Welcome to CBE’s Library

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The book of Galatians reminds us we are called to be free, and to use that freedom to serve in love. 

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William Witt argues that not only those in favor of, but also those opposed to, women’s ordination embrace new theological positions in response to cultural changes of the modern era.

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In Finally Feminist, John Stackhouse provides biblical, theological, and practical arguments for his own understanding of the issue: equality is the biblical ideal, but patriarchy is allowed and regulated by a God who has larger kingdom purposes in mind.

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This workshop defines various types of feminism and analyzes their similarities and differences.

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Seeking Justice and Loving Mercy: Gender and Equality in the Bible and our Culture

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This major new collection of readings demonstrates the range and vitality of feminist theology and its increasing influence on Christian women and men throughout the world. Here are thirty-eight key texts, representing the voices of women in Africa, Asia, and Latin America as well as those working among minorities in places such as Israel, the US, and the Pacific. 

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Keynote speakers Andrew Bartlett, Steve Holmes, and Lucy Peppiatt consider the spiritual and social consequences of theological patriarchy.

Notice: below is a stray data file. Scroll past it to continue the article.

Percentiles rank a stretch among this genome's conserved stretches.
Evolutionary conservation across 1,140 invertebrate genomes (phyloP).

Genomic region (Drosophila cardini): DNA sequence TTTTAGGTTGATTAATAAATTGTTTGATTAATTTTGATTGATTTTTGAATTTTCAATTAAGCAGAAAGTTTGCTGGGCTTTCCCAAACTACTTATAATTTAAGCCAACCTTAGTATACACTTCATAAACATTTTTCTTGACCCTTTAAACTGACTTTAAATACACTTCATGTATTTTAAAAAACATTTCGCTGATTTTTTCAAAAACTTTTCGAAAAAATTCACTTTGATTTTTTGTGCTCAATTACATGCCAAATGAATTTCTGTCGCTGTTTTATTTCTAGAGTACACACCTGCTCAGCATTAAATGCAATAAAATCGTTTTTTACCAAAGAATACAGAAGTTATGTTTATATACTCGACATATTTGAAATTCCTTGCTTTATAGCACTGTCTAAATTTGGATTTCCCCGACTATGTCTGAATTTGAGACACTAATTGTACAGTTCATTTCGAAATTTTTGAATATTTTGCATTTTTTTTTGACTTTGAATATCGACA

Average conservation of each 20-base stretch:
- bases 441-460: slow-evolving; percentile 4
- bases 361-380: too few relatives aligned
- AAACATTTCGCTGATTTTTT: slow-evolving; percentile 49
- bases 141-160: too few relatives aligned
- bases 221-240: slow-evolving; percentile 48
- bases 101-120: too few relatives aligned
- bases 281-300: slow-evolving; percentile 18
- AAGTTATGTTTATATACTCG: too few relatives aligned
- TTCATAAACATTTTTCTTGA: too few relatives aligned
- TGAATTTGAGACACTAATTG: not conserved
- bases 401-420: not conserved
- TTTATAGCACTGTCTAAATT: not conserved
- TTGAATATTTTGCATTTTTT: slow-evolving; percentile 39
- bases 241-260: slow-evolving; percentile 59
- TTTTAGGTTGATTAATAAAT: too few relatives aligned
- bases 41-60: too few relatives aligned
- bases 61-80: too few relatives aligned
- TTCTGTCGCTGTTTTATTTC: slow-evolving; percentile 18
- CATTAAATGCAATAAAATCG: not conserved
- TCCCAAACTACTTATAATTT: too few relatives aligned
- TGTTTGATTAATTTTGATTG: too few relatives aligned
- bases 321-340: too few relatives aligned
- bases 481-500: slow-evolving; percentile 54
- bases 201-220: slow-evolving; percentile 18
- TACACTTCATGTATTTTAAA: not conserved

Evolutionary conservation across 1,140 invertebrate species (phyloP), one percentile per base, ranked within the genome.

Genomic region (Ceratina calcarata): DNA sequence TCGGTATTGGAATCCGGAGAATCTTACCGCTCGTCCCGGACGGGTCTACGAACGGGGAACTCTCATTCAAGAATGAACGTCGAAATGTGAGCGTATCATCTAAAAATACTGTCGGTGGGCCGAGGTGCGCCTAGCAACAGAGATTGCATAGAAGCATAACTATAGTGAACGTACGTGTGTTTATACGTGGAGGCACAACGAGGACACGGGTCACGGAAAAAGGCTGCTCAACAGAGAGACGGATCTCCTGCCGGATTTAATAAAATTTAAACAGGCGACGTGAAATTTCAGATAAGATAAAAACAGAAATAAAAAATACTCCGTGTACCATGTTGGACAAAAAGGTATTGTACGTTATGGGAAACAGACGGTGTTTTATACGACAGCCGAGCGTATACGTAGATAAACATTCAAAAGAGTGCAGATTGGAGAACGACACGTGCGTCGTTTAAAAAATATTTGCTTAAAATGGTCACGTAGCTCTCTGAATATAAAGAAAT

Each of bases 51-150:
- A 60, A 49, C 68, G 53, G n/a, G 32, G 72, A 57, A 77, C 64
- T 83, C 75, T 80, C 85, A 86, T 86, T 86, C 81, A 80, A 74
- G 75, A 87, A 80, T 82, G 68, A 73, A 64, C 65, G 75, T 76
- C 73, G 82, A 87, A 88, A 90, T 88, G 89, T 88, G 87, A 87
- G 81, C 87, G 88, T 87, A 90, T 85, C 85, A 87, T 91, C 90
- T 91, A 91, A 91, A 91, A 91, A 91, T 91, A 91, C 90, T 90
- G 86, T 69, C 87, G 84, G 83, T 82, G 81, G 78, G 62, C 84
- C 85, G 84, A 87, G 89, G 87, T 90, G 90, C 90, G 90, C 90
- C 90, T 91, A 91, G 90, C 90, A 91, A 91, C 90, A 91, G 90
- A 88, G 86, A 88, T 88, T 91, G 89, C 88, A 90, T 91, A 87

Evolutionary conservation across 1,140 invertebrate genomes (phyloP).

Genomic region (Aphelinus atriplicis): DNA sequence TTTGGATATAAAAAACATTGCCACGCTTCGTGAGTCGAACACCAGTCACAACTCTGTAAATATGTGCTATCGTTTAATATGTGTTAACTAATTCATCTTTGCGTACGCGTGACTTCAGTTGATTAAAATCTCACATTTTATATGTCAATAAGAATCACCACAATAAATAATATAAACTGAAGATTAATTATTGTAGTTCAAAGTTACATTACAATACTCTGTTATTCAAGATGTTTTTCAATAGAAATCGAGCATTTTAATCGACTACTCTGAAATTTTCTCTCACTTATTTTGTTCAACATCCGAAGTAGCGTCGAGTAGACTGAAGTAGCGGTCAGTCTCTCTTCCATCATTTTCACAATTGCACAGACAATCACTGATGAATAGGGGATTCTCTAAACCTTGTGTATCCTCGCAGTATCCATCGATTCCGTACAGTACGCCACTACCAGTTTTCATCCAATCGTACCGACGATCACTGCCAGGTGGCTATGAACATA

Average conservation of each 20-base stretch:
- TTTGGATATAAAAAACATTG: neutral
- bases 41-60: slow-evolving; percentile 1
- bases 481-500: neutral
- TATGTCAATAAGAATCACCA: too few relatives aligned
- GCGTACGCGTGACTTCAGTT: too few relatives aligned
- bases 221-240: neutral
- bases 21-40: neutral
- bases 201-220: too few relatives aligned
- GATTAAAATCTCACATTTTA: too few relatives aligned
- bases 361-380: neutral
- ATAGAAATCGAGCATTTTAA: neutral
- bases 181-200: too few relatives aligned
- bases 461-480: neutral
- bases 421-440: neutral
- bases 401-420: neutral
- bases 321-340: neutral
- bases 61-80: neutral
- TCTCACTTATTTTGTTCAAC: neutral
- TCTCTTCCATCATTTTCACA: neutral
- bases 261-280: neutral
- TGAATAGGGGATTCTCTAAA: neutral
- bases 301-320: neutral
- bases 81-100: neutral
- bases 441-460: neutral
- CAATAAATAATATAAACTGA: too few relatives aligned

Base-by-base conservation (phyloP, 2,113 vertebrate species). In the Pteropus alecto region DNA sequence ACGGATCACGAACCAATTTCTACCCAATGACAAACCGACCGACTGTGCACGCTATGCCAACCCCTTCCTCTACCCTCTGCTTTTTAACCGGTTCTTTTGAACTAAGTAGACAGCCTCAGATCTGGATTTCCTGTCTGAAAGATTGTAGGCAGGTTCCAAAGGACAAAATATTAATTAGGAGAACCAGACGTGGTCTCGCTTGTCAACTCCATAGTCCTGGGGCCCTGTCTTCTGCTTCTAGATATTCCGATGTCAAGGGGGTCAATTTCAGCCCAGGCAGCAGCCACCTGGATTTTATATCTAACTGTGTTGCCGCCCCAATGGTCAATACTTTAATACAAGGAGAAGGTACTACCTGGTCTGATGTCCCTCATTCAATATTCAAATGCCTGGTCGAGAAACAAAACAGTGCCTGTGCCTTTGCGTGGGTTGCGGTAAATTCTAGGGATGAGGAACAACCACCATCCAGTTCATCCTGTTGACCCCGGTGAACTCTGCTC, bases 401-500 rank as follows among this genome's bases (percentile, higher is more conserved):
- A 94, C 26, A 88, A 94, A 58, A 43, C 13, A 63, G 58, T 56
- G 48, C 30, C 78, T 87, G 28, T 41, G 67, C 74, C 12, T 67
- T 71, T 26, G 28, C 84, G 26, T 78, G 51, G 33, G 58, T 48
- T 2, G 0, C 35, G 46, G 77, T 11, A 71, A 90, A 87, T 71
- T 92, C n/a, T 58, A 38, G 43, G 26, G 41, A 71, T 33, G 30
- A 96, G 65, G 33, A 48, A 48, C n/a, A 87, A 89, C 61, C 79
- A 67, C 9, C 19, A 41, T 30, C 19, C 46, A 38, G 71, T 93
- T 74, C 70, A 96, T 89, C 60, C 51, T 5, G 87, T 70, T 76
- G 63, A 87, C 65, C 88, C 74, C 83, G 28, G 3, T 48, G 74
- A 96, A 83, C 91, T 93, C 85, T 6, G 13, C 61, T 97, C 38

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Eight accomplished Christian women tell the stories of the men in their lives who helped them achieve remarkable things for God's kingdom. These touching stories of women from around the world and the fathers, husbands, brothers, pastors, colleagues, and friends who encouraged, strengthened, and challenged them along their life journeys will warm the hearts of women and men alike.

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Many believe that religion plays a positive role in men’s identity development, with religion promoting good behavior, and morality. In contrast, we often assume that the media is a negative influence for men, teaching them to be rough and violent, and to ignore their emotions. In Does God Make the Man?, Stewart M. Hoover and Curtis D. Coats draw on extensive interviews and participant observation with both Evangelical and non-Evangelical men, including Catholics as well as Protestants, to argue that neither of these assumptions is correct.

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